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What are A levels?

By:
Oleksandra (Sasha) Petrova
May 22, 2024

Advanced Level Qualifications, commonly known as A Levels, are traditional subject-based qualifications pursued by high school students in the UK. They are typically studied over the last two years of school (grades 12 and 13 in the UK) and are a key criterion for admission to British universities. A Levels are also recognised internationally, including in the US and Europe, making them a popular choice for students worldwide.

How to choose subjects for A-levels?

A Levels offer a flexible curriculum with no compulsory subjects, catering to students with specific interests or academic strengths. While universities typically require three subjects, some students opt to study up to four. The range of subjects available varies by school, but commonly includes categories like science, arts, technology, languages, and humanities. Examples of A Level subjects are Mathematics, Physics, Chemistry, Biology, Drama, Art, Information Technology, Spanish, History, Geography, Psychology, and Business.

Tips for Choosing A-Level Subjects:

  • Personal Interests: As A-Level courses are intensive, choose subjects you are genuinely interested in to make the experience enjoyable and engaging.
  • University Requirements: If you have a specific university course in mind, check its entry requirements. Certain degrees may require specific A-Level subjects. For example, Mathematics or Further Mathematics are often essential for a Mathematics degree.
  • Check the Syllabus: A-Level content can differ significantly from what is taught in schools outside the UK. For instance, a Geography course might cover contemporary issues like disease outbreaks and their management. Review the syllabus to ensure it aligns with your expectations.
  • Assessment Methods: A-Level subjects have varying assessment styles. While some rely on exams, others include coursework. Consider your strengths and preferences when selecting subjects.
  • Consult Current or Past Students: Engaging with students who have firsthand experience with A-Levels can provide valuable insights and may influence your subject choice.

What are the assessments like?

The nature of assessments in A-Levels varies depending on the subject and the specific exam board used by the school. The primary form of assessment is an examination at the end of the two-year program. Some subjects also include project work or coursework, which typically contributes to a portion of the final grade.

Grades range from A* (the highest) to E (the minimum passing grade). If a student does not pass, they have the option to resit the entire exam, and there is no limit to the number of attempts a student can make but resist could have a negative effect on your university application. It's best to speak to your school or consult a specialist if you are considering the rest.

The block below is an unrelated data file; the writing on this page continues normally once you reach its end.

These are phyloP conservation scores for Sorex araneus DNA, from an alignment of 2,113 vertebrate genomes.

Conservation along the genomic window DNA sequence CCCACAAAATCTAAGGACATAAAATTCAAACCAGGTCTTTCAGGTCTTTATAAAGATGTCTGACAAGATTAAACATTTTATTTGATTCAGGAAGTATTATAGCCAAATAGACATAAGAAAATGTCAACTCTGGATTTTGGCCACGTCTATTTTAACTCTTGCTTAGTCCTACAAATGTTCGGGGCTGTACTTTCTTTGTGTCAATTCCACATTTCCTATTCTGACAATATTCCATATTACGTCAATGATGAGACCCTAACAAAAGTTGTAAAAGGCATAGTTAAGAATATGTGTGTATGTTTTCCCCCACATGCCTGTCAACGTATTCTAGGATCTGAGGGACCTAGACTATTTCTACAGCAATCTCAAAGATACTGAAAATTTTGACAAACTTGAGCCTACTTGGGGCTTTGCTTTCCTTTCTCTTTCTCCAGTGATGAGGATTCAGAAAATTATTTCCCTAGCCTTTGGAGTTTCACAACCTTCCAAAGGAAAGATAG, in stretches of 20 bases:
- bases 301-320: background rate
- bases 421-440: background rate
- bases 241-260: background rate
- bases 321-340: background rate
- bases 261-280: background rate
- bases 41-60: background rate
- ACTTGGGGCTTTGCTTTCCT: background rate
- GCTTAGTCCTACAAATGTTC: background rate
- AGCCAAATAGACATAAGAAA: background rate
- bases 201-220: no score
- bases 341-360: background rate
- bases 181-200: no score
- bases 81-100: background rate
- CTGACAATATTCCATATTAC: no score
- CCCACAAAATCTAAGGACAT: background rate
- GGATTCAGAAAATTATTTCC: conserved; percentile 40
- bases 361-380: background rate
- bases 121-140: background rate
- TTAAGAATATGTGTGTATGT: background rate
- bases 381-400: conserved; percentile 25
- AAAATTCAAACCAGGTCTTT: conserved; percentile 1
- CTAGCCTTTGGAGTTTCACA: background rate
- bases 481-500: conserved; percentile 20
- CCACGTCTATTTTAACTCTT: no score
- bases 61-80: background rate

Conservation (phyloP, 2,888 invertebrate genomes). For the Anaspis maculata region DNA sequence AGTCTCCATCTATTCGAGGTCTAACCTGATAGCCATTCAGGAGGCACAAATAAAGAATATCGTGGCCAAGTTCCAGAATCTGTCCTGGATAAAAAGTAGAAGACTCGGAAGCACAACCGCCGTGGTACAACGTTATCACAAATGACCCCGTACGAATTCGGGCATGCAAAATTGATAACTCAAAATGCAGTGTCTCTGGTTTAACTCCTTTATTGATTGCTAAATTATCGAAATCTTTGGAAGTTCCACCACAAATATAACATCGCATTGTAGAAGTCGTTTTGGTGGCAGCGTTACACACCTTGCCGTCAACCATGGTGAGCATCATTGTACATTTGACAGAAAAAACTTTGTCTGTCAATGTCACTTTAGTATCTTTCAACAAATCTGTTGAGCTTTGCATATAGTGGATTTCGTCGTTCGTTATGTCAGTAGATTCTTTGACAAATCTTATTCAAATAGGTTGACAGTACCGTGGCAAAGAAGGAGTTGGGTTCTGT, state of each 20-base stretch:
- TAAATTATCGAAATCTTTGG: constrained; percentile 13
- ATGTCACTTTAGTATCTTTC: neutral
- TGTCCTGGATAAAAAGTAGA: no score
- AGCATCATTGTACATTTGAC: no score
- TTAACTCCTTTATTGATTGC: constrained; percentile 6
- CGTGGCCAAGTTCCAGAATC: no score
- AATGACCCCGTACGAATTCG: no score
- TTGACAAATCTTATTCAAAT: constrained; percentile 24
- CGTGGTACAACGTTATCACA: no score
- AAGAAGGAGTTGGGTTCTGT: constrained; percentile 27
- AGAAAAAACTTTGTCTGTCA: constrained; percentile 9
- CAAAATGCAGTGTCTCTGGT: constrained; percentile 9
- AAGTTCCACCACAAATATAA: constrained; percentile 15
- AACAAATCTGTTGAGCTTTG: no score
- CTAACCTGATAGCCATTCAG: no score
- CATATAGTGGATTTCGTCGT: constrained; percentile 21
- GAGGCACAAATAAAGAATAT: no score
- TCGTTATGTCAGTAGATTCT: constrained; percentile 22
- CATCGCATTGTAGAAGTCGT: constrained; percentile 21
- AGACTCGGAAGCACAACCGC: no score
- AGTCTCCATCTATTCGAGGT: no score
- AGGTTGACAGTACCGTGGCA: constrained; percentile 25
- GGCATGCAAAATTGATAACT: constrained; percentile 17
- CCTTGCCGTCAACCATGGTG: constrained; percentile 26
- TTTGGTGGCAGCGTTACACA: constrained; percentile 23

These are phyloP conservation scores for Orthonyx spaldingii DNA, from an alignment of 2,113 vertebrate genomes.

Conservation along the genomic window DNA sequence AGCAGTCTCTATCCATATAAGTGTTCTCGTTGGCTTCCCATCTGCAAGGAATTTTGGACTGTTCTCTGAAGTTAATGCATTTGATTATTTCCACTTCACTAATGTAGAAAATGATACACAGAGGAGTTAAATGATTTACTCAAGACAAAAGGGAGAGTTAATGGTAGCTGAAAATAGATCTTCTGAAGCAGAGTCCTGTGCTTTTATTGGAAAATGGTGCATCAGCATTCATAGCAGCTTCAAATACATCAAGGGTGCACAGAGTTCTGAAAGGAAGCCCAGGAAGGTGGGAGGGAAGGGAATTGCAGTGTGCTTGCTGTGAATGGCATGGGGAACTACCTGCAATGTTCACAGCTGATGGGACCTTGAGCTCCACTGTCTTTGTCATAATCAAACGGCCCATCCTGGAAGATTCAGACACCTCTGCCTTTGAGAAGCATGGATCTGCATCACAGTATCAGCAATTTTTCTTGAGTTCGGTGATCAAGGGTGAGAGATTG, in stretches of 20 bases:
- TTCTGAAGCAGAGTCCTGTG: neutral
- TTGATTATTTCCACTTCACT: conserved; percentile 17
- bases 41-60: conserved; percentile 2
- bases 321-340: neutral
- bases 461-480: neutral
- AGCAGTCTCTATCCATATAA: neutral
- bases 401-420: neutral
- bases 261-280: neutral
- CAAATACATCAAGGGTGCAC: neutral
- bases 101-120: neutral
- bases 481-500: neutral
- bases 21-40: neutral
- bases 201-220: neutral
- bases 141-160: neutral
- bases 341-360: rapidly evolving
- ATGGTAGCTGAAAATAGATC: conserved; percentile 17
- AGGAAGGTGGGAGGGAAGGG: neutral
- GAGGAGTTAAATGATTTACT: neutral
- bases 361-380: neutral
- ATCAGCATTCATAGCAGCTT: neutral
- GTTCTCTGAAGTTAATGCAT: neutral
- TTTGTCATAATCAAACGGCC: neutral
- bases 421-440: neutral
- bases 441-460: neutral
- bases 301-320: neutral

Exam Boards

There are a few exam boards that develop, mark, and award A-level qualifications. The school decides which exam board to use for each individual subject. Having different exam boards for different subjects makes it more complicated to switch schools throughout the duration of A-levels.

You can read here more about what is involved in the syllables of one of the boards as an example for Mathematics

What are the key differences from the Ukrainian system?

  1. Only 3 subjects: Compared to Ukraine, where high school students study a large number of subjects, A-Levels focus on only 3. However, these are studied in much greater depth.
  2. Specialised subjects: Many schools offer A-Levels in areas that are quite narrow and unusual for traditional Ukrainian education, such as Accounting, Media Studies, or Travel and Tourism.
  3. Essays: A significant number of subjects include essays as part of the examination, which is uncommon in most Ukrainian school subjects.

Dasha is a Svitlo student who this year moved to the UK to study in Concord College: 

“Studying at A-level is very different from the program we are used to in Ukraine. In addition to taking only 3 or sometimes 4 subjects, the level of detail with which you study these subjects is truly fascinating. To succeed at A-level, you need not only a good memory but also the ability to independently search for and assimilate information, read and analyse extensively, think logically, and explore different ways to answer questions. Overall, I believe that A-levels provide excellent preparation for university because they allow you to not only learn subjects in depth but also develop important skills that will undoubtedly be beneficial in the future..”